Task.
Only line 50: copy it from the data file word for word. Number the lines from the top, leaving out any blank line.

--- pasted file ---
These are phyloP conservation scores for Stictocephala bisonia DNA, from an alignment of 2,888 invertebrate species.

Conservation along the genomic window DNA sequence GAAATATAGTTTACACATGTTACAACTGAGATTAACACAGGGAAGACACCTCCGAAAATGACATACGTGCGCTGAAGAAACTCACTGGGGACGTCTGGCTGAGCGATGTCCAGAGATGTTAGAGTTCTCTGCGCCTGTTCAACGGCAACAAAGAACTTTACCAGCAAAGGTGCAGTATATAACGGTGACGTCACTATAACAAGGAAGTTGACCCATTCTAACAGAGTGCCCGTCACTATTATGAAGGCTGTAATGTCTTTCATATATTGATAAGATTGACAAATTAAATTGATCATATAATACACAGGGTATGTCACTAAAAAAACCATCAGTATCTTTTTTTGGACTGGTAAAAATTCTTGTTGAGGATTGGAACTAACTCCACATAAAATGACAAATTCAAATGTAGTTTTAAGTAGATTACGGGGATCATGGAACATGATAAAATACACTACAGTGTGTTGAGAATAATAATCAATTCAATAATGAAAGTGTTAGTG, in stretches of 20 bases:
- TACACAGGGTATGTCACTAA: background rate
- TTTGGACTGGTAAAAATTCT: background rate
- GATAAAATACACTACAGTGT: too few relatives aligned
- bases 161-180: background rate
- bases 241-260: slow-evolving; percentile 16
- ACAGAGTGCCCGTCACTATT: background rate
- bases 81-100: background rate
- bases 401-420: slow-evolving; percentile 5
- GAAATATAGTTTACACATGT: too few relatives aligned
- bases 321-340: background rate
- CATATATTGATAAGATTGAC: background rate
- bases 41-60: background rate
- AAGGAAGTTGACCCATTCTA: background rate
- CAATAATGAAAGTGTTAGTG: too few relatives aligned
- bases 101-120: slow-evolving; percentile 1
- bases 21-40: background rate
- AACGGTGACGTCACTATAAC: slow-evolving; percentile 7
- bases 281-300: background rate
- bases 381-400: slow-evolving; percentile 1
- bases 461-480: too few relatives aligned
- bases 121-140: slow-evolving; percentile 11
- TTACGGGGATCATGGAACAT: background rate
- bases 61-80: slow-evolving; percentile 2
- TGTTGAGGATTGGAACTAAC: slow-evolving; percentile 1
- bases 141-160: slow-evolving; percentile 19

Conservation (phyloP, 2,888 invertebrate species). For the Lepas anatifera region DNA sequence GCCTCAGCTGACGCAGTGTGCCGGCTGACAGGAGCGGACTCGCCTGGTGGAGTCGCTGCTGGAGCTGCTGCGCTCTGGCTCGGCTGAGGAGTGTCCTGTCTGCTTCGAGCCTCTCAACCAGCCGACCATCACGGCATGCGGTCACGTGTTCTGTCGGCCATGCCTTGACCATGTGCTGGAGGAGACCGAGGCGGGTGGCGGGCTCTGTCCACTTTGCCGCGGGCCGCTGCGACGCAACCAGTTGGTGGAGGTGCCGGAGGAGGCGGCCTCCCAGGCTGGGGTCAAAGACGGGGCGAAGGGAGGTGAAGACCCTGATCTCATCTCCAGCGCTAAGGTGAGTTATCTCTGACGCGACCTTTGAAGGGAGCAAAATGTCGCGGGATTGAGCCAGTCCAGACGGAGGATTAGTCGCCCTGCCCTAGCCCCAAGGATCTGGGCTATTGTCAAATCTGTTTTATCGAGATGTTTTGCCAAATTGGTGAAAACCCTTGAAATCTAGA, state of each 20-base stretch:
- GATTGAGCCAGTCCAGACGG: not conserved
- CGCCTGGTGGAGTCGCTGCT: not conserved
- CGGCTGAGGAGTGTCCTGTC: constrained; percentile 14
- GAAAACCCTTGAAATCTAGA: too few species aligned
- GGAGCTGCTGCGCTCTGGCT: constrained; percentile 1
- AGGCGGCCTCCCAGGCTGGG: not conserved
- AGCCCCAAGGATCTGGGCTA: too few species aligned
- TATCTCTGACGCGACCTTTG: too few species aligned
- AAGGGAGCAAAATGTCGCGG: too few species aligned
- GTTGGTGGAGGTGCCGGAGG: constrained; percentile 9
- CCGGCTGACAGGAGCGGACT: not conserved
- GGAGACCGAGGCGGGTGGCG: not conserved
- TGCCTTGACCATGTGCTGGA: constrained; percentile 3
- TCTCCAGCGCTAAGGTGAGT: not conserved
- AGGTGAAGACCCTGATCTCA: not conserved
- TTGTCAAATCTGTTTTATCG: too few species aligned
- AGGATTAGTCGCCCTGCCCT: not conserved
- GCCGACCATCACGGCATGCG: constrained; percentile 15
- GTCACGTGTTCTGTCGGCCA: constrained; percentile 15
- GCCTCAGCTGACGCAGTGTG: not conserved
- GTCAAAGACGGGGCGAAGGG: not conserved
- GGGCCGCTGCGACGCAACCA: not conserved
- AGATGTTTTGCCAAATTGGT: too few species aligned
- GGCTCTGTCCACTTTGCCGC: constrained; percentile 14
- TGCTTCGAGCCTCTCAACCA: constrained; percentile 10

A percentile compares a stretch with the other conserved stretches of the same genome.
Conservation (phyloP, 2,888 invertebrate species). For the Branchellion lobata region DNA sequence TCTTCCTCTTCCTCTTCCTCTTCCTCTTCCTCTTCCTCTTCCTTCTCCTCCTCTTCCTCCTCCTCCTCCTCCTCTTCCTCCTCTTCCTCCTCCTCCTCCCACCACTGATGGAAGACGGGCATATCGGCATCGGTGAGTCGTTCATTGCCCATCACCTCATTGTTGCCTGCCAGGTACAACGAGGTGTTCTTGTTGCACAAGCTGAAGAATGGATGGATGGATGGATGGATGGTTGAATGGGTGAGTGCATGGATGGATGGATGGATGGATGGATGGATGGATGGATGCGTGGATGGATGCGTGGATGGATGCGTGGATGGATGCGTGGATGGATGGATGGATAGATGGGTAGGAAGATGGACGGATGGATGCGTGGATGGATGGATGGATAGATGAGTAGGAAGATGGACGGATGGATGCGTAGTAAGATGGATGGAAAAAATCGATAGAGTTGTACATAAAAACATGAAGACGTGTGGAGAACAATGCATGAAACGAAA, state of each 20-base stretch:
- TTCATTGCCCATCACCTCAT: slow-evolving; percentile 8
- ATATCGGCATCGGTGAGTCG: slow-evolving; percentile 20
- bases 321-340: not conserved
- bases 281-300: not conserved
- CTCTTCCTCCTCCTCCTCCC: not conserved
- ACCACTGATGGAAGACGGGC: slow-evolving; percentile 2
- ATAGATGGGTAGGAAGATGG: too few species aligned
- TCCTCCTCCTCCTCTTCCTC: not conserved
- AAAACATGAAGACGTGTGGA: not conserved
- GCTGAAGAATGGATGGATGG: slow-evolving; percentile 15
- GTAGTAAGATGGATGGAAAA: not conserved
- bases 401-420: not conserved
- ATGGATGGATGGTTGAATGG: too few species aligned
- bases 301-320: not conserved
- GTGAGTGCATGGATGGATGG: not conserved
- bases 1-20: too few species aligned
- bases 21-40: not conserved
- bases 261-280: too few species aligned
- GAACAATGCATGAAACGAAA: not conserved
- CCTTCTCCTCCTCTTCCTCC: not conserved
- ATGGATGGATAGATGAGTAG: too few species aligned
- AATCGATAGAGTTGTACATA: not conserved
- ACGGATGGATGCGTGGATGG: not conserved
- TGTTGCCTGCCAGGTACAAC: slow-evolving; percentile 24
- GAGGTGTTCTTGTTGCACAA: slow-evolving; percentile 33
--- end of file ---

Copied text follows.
- GGGCCGCTGCGACGCAACCA: not conserved